Genomics / Proteomics
Lai, Zhao , Kane, Nolan, C , Zou, Yi , Rieseberg, Loren H. .
Natural Variation in Gene Expression between Wild & Weedy Populations of Helianthus annuus.
The molecular genetic changes underlying the transformation of wild plants into agricultural weeds are poorly understood. Here we use a sunflower cDNA microarray to detect variation in gene expression between two wild (non-weedy) Helianthus annuus populations from Utah and Kansas, and four weedy H. annuus populations collected from agricultural fields in Utah, Kansas, Indiana and California. When grown in a common growth chamber environment, populations differed substantially in their gene expression patterns, indicating extensive genetic differentiation. Overall, 165 uni-genes, representing about 5% of total genes on the array, showed significant differential expression in one or more weedy populations when compared to both wild populations. This subset of genes is enriched for abiotic/biotic stimulus and stress response proteins, which may underlie niche transitions from the natural sites to agricultural fields for H. annuus. However, only a small proportion of the differentially expressed genes overlapped in multiple wild versus weedy comparisons, indicating that most of the observed expression changes are due to local adaptation or neutral processes, as opposed to parallel genotypic adaptation to agricultural fields. These results are consistent with an earlier phylogeographic study suggesting that weedy sunflowers have evolved multiple times in different regions of the United States, and further imply that the evolution of weediness in sunflowers mostly involves different sets of genes in different populations.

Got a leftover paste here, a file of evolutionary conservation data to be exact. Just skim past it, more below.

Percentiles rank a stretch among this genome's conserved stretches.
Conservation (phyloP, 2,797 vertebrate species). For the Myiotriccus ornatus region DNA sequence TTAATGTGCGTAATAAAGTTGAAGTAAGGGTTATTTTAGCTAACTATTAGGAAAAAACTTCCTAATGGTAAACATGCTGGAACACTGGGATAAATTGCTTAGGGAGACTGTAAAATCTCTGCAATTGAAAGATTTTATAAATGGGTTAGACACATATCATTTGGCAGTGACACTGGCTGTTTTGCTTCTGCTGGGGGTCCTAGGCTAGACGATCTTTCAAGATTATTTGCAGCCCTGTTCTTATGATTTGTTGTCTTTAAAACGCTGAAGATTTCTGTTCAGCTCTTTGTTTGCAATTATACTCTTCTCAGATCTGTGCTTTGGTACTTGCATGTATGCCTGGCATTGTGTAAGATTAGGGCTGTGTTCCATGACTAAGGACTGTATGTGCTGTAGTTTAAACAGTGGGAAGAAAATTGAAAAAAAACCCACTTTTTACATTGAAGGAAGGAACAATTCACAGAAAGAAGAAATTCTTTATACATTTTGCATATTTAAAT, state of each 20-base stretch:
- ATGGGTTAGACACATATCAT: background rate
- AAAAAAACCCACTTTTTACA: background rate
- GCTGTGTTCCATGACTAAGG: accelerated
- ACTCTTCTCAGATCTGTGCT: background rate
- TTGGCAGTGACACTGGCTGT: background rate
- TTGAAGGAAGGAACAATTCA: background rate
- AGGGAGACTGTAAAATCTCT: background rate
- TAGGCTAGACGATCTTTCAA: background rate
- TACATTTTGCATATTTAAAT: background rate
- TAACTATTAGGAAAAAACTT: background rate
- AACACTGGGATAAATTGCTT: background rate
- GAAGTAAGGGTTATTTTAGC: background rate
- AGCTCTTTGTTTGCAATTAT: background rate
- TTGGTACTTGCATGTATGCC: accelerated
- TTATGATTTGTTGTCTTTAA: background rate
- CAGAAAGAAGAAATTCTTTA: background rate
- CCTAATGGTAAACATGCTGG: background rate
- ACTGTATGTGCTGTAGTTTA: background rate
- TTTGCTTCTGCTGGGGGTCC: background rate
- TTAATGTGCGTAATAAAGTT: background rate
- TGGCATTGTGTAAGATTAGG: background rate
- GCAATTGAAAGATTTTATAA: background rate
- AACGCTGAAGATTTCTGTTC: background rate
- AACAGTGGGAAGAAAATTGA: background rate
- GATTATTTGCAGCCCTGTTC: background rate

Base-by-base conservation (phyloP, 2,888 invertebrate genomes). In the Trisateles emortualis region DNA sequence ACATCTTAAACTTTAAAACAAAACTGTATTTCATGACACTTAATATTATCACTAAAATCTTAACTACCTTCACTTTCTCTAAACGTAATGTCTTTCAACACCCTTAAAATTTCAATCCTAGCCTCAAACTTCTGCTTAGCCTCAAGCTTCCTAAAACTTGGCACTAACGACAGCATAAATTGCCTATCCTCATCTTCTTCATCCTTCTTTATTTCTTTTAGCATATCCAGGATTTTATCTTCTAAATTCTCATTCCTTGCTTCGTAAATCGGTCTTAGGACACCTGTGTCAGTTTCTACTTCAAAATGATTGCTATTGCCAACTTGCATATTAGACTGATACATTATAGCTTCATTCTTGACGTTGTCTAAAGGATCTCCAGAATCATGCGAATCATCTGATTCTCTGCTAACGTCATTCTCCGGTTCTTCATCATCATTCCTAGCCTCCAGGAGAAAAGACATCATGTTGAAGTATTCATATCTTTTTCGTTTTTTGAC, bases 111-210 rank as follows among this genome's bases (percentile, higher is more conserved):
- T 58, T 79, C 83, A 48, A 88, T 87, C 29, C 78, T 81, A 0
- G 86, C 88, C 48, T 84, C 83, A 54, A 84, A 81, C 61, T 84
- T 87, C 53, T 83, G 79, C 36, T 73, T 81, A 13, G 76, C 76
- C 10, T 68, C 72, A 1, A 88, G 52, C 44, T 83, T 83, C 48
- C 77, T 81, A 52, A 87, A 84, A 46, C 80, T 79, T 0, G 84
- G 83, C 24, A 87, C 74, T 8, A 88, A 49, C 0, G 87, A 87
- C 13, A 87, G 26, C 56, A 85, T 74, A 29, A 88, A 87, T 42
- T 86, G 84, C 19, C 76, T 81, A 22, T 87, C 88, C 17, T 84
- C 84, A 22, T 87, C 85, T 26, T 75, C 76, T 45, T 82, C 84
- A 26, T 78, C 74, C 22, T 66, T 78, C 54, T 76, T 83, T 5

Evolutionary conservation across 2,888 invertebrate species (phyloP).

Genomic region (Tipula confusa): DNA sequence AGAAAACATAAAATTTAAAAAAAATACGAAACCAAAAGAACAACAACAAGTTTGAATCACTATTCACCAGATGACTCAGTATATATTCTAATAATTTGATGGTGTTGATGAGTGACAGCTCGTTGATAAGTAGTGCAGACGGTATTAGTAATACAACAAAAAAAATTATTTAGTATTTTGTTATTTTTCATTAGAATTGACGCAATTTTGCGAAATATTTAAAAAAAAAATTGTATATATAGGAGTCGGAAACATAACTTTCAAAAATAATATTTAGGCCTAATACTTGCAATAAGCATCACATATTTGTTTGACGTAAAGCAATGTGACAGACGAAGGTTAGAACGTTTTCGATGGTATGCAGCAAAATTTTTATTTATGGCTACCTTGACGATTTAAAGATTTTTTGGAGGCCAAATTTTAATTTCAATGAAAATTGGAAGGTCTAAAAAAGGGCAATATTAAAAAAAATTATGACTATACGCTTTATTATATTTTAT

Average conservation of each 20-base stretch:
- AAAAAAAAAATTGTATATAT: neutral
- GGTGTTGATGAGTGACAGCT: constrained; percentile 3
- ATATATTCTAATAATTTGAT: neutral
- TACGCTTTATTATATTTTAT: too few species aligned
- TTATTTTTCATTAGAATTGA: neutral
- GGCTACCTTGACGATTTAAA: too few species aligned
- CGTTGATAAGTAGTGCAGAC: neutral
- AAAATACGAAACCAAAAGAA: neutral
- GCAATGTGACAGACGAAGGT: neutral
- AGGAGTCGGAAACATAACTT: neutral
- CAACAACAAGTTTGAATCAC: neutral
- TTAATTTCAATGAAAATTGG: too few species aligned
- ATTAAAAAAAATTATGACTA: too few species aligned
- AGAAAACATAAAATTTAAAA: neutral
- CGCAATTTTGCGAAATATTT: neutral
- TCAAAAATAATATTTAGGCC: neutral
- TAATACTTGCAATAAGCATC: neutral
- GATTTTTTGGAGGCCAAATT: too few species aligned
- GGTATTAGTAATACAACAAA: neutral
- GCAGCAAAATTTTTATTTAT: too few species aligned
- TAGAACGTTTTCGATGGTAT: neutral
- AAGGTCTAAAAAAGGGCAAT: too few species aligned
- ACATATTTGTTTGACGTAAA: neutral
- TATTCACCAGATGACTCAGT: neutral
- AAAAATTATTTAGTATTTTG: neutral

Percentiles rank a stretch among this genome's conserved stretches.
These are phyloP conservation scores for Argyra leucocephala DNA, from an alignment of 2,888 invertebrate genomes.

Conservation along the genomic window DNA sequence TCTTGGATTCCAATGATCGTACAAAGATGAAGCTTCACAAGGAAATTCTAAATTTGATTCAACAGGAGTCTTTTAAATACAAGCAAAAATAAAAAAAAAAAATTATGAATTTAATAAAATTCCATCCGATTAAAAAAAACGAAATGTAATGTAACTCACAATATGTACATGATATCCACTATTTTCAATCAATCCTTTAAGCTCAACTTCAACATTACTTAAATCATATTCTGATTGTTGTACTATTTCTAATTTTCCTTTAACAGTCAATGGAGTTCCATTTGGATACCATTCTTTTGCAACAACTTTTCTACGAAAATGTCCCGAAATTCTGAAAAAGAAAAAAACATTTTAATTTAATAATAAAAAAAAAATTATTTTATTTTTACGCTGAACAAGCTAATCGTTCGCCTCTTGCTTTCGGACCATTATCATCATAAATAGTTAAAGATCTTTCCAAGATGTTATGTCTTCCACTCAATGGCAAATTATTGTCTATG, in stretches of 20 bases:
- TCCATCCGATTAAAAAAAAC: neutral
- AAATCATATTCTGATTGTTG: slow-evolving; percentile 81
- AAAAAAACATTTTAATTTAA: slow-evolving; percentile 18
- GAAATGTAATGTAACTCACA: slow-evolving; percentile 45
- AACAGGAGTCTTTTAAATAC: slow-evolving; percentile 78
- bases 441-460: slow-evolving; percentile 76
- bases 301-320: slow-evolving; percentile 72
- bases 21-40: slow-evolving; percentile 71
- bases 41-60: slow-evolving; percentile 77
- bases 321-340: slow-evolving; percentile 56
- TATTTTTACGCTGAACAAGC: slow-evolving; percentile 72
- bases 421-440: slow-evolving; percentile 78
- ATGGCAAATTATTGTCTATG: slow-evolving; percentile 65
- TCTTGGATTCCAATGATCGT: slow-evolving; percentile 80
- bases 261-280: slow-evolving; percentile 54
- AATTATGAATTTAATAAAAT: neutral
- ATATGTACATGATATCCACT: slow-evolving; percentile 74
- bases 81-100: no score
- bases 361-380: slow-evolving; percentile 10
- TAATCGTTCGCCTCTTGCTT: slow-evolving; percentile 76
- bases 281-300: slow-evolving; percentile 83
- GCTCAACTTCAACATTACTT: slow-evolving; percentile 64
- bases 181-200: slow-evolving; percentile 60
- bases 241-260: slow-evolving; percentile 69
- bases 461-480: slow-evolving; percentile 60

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1 - Indiana University, Department of Biology and Center for Genomics and Bioinformatics, 915 East Third Street,, Bloomington, IN, 47405, USA
2 - University of British Columbia,, Botany Department, University of British Columbia, Vancouver, Canada, 3529-6270 University Blvd, Vancouver, B.C., V6T 1Z4, Canada
3 - Indiana University, Department of Biology and Center for Genomics and Bioinformatics, 1001 E Third Street, Bloomington, IN, 47405, USA
4 - Univeristy of British Columbia, Botany, 6270 University Blvd, Vancouver, BC, V6T 1Z4, Canada
Presentation Type: Oral Paper:Papers for Topics
Location: 182/I K Barber
Date: Monday, July 28th, 2008
Time: 2:15 PM